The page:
Lenalidomide Maintenance After Autologous Stem Cell Transplantation in Multiple Myeloma

Key Points

  • In patients with newly diagnosed multiple myeloma, overall survival was significantly prolonged with lenalidomide maintenance.
  • Myeloma-specific survival was significantly prolonged in the lenalidomide group.

According to a meta-analysis reported in the Journal of Clinical Oncology by McCarthy et al, lenalidomide (Revlimid) maintenance therapy after autologous stem cell transplantation (ASCT) was associated with improved progression-free and overall survival vs placebo or observation in patients with newly diagnosed multiple myeloma.

Study Details

The meta-analysis included patient-level data from 1,208 patients from 3 trials (Cancer and Leukemia Group B 100104, Gruppo Italiano Malattie Ematologiche dell’Adulto RV-MM-PI-209, and Intergroupe Francophone du Myélome 2005-02) that randomized patients to receive lenalidomide maintenance (n = 605) or placebo or observation (n = 603). All studies had shown a progression-free survival benefit with lenalidomide but were not powered for analysis of overall survival.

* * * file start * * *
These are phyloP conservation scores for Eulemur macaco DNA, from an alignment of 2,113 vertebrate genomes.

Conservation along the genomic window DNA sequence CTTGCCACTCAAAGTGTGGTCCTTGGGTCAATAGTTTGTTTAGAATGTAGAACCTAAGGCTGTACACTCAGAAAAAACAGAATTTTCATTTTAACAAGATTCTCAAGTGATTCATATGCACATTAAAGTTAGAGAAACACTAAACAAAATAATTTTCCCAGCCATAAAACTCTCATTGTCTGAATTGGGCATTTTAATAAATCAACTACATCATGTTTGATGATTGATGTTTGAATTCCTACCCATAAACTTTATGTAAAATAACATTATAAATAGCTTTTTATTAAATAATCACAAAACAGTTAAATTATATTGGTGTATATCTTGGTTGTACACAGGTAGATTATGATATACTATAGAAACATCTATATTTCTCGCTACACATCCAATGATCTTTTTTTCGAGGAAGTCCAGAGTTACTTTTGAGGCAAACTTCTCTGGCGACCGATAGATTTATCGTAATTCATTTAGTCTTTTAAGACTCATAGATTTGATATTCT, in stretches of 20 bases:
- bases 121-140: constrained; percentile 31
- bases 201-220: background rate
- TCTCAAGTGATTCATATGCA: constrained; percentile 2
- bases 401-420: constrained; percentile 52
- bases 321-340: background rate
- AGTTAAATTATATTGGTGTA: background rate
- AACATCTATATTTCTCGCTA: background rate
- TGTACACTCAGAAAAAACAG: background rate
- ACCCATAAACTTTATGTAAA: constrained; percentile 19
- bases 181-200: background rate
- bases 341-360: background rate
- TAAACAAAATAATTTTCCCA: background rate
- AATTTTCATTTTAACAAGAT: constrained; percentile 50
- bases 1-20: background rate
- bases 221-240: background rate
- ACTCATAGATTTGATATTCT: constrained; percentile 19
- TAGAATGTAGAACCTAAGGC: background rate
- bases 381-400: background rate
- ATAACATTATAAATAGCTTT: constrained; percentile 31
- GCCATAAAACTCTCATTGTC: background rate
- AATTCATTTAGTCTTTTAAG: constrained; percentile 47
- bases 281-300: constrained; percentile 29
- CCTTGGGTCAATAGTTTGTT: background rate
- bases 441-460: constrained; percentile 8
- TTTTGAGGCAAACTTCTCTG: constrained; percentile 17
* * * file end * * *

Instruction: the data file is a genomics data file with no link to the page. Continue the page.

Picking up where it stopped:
Survival Outcomes

Median progression-free survival was 52.8 months in the lenalidomide group vs 23.5 months in the placebo/observation group (hazard ratio [HR] = 0.48, 95% confidence interval [CI] = 0.41–0.55). Median progression-free survival was 73.3 months vs 56.7 months (HR = 0.72, 95% CI = 0.62–0.84). At a median follow-up of 79.5 months in all surviving patients, median overall survival was not reached in the lenalidomide group vs 86.0 months in the placebo/observation group (HR = 0.75, P = .001). Time to death as a result of myeloma was significantly prolonged in the lenalidomide group (HR = 0.66, P < .001).

The cumulative incidence rate of a second primary malignancy before disease progression was higher in the lenalidomide group (5.3% vs 0.8% for hematologic and 5.8% vs 2.0% for solid malignancies).

The investigators concluded: “This meta-analysis demonstrates a significant [overall survival] benefit and confirms the [progression-free survival] benefit with lenalidomide maintenance after ASCT in patients with [newly diagnosed multiple myeloma] when compared with placebo or observation.”

The study was supported by Celgene Corporation.

Philip L. McCarthy, MD, of Roswell Park Cancer Institute, is the corresponding author of the Journal of Clinical Oncology article. 

The content in this post has not been reviewed by the American Society of Clinical Oncology, Inc. (ASCO®) and does not necessarily reflect the ideas and opinions of ASCO®.


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